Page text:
Although Her Majesty the Queen is not known for joking in public, she couldn't resist a lighthearted exchange with comedy duo Cannon and Ball after the 1987 Royal Variety Performance.
They had been introduced to the Duke of Edinburgh at a charity dinner last week.
"We were asked to address him as 'Majesty' when we were introduced," recalled Bobby Ball. "But I said," Ow are you Cocker? Good? & # 39;
"When we were queuing to shake hands with the queen after the order was given, she came up to me and said, 'Hi Cocker, how are you? "It was great. & # 39;
The Royals were among the many fans of a comedy partnership that ended with news of Bobby Ball's death in a Blackpool hospital at the age of 76. He had been admitted with a chest infection but tested positive for Covid-19.
In their prime, comedy duo Bobby Ball (left) and Tommy Cannon (right) brought home £ 200,000 a month. The couple met in the 1960s as tractor welders
At its peak, the Cannon And Ball Show was one of ITV's most successful entertainment programs, drawing audiences of up to 20 million people on Saturday night.
When catchphrases like "Rock on Tommy" and "You little liar" entered the everyday conversation and no less an authority than Eric Morecambe called them "the next Morecambe and Wise", their 1985 summer tour was surpassed by Bruce Springsteen.
Although they continued to tour after TV managers decided that middle-aged comics from the north were their day, Bobby Ball's career took a different direction in later life – he starred in popular TV series like Last Of The Summer Wine, Heartbeat, Benidorm and The Cockfields.
One of Ball's most famous roles was Lee Mack's father in need. Pictured: Ball (right) with comedian Lee Mack (left)
He's also appeared on I'm A Celebrity and Strictly Come Dancing, but one of his most famous roles was Lee Mack's dad in Not Going Out. Mack – pictured below right with ball – once described him as his real "comedy father".
"The first thing I can remember as a kind of performance was getting Bobby Ball impressions in the playground at school," he said.
"He has a magical sense of comedy that nobody could replicate."
That gift was key to a plot that followed the traditions of Laurel and Hardy, with Tommy being the straight man who got upset by his goofy buddy Bobby.
A typical sketch looked like this:
Tommy: Tell them about what you did last week when you went to British Home Stores to buy a house.
Bobby (to audience) "Yes, he sent me to Homebase to start up."
Tommy: What else did you do? Went to the greyhound trail and sat on the rabbit. & # 39;
Bobby: It won, didn't it?
Such an exchange belied a very real friendship between the two men, both of whom were from Oldham and had mothers who worked in the local cotton mills.
Born Robert Harper in 1944, Bobby originally introduced himself as a singer, as did Tommy Cannon, six years older than Thomas – born Thomas Derbyshire.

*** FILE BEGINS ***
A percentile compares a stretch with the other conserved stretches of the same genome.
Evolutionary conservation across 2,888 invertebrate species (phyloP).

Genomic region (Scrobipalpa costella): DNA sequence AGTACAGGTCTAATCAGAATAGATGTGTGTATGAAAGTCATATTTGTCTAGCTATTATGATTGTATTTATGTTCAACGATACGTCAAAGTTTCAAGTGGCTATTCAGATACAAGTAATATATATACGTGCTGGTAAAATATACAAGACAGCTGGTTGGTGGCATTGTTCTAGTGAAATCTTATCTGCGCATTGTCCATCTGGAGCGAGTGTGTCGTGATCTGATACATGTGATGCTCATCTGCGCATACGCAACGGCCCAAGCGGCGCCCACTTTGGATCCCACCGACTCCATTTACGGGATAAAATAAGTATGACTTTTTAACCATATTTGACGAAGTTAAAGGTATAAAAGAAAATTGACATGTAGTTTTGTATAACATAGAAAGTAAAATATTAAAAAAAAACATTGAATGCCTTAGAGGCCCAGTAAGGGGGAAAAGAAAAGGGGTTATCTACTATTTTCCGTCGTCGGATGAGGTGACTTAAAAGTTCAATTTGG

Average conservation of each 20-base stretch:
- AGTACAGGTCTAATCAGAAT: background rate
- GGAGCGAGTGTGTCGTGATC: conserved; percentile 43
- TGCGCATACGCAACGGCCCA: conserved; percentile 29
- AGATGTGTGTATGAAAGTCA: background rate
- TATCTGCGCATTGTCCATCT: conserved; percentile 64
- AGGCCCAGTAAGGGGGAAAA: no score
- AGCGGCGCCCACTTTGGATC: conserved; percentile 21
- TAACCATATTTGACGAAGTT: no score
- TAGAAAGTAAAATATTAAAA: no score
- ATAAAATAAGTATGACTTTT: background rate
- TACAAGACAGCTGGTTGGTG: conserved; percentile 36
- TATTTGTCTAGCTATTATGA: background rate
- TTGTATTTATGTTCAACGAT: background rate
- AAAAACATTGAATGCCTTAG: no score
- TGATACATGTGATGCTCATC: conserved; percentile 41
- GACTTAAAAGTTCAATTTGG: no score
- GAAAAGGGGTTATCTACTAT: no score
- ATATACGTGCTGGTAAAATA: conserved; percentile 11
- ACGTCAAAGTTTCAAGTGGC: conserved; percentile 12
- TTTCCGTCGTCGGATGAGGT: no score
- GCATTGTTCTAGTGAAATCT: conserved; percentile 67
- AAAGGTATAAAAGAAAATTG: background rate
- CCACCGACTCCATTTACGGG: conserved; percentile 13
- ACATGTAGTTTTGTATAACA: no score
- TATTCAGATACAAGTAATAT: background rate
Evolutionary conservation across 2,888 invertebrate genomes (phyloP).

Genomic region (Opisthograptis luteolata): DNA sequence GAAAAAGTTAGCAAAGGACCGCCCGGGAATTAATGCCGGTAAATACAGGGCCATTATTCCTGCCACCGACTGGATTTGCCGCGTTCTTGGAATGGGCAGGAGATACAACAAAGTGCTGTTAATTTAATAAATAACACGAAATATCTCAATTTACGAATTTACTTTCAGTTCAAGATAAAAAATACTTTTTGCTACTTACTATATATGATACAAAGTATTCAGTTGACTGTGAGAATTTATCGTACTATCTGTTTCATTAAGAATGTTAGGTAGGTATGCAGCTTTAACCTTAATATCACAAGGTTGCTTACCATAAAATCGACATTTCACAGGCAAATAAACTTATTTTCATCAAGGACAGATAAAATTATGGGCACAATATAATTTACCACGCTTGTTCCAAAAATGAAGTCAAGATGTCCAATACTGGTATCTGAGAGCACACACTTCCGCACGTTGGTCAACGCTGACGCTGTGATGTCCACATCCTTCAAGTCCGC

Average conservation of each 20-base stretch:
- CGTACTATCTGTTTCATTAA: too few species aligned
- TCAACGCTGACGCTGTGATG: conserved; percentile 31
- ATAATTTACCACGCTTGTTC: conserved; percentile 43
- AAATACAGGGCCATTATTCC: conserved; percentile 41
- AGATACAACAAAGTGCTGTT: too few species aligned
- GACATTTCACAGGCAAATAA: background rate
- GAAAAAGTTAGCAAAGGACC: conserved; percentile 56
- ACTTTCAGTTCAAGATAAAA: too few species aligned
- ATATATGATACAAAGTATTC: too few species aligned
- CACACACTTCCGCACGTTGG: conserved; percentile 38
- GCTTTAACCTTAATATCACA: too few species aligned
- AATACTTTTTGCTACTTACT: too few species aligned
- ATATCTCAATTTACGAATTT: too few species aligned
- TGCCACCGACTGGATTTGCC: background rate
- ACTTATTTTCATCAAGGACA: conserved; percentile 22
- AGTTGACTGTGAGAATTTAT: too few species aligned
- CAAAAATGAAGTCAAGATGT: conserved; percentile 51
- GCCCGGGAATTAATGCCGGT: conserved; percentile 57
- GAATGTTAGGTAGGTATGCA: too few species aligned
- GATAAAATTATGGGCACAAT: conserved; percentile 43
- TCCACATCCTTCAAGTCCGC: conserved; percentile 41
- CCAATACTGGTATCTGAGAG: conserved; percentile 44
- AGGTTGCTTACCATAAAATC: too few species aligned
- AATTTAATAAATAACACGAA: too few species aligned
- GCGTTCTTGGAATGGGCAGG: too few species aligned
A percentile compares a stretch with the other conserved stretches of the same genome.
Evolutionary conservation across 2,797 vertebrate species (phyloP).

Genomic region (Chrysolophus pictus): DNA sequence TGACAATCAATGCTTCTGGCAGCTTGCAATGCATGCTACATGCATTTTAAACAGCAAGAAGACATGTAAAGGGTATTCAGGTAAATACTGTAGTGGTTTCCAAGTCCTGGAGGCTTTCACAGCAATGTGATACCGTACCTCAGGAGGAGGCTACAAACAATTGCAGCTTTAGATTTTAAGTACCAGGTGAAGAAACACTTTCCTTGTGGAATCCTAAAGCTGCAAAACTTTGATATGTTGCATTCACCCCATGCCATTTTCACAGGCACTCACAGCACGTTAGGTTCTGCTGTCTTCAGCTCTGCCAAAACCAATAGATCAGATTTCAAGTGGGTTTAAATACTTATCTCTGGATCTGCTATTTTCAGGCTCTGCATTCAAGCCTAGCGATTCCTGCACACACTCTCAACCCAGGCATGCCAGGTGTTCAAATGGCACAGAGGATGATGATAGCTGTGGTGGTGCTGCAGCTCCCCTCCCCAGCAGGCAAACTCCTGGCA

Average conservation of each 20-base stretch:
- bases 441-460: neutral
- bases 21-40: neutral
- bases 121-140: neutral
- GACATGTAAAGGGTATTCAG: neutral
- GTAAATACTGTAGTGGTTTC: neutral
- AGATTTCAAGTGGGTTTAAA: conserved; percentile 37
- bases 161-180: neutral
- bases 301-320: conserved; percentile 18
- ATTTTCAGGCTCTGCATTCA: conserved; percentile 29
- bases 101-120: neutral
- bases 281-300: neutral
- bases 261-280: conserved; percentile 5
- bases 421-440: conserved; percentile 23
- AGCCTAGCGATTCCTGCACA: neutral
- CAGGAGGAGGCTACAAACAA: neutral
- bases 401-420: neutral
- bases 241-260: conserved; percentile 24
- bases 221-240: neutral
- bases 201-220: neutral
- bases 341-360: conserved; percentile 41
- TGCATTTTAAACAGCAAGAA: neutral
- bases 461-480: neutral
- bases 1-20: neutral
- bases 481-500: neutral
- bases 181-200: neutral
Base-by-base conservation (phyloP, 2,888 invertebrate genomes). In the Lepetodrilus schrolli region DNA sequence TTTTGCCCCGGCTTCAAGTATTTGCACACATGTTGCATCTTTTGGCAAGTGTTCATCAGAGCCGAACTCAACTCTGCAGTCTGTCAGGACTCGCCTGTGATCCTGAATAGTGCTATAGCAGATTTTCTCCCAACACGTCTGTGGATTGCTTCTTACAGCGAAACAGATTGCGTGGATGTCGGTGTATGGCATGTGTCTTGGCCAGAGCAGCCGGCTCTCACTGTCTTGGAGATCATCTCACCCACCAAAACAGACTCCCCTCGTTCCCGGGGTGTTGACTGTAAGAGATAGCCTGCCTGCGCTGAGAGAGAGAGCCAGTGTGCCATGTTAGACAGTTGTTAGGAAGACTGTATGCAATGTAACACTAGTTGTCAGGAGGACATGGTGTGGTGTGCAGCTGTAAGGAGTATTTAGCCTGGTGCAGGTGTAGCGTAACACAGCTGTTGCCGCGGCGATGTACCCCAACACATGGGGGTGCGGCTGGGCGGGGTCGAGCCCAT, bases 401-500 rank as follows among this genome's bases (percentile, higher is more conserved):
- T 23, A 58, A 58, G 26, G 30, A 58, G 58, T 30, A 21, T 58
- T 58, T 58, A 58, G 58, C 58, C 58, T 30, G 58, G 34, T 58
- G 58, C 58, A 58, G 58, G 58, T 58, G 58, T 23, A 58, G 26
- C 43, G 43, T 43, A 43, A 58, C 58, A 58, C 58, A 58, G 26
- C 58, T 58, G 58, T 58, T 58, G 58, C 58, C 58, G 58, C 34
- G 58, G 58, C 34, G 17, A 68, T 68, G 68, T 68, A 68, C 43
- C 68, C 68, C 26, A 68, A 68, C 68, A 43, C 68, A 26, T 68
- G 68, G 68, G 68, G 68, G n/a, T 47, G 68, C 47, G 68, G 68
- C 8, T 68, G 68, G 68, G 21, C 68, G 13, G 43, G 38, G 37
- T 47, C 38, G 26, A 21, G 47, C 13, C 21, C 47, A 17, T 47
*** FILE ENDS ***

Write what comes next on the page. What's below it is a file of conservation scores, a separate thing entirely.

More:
They met in the 1960s while working as welders in a tractor factory, and in their spare time touring workers' clubs as singing doppelgangers until they discovered comedians were paid £ 3 a night more than they were. They duly added an element of comedy to the act, with Bobby sitting in the audience molesting Tommy.
Everything went well until Bobby's pants fell off on the way to the stage. He then wore the trademarked suspenders, which from then on became a fun effect.
After years on the North Club circuit, they had great success – ITV gave them their own show after their guest appearance on Bruce Forsyth's Big Night Out – and suddenly the welders were taking home £ 200,000 a month at £ 20 a week. They bought matching Rolls-Royces, Canary Islands beachfront homes, and even yachts. But fame and fortune soon took their toll.
Bobby Ball (left), who is survived by his second wife Yvonne (right), became a Christian in later life, as did his comedy partner Tommy Cannon
Bobby, who was now married to his second wife Yvonne, began to effeminate, drank a bottle of whiskey a day and often got into arguments.
He and Tommy dropped out, refused to be to each other more than necessary, and did not speak offstage for three years.
A turning point came in 1986 when they mime together in Bradford. There Bobby's conversations with the Alhambra Theater chaplain turned to Christ, and he made amends with Tommy, who followed suit and became a Christian seven years later.
They later paused their comedy tours with gospel shows and together wrote one of the most unlikely releases of the 1990s, Christianity for Beginners: Faith, God and All That, by Cannon and Ball.
Their shared beliefs helped cement a bond that lasted well beyond the height of their fame.
82-year-old Tommy Cannon said yesterday that he was "devastated" for losing "my partner, my best friend."
He also described Ball as "the funniest man I know," a sentiment borne out by his millions of fans – including undoubtedly those royal "cockers" more formally known as Prince Philip and the Queen.
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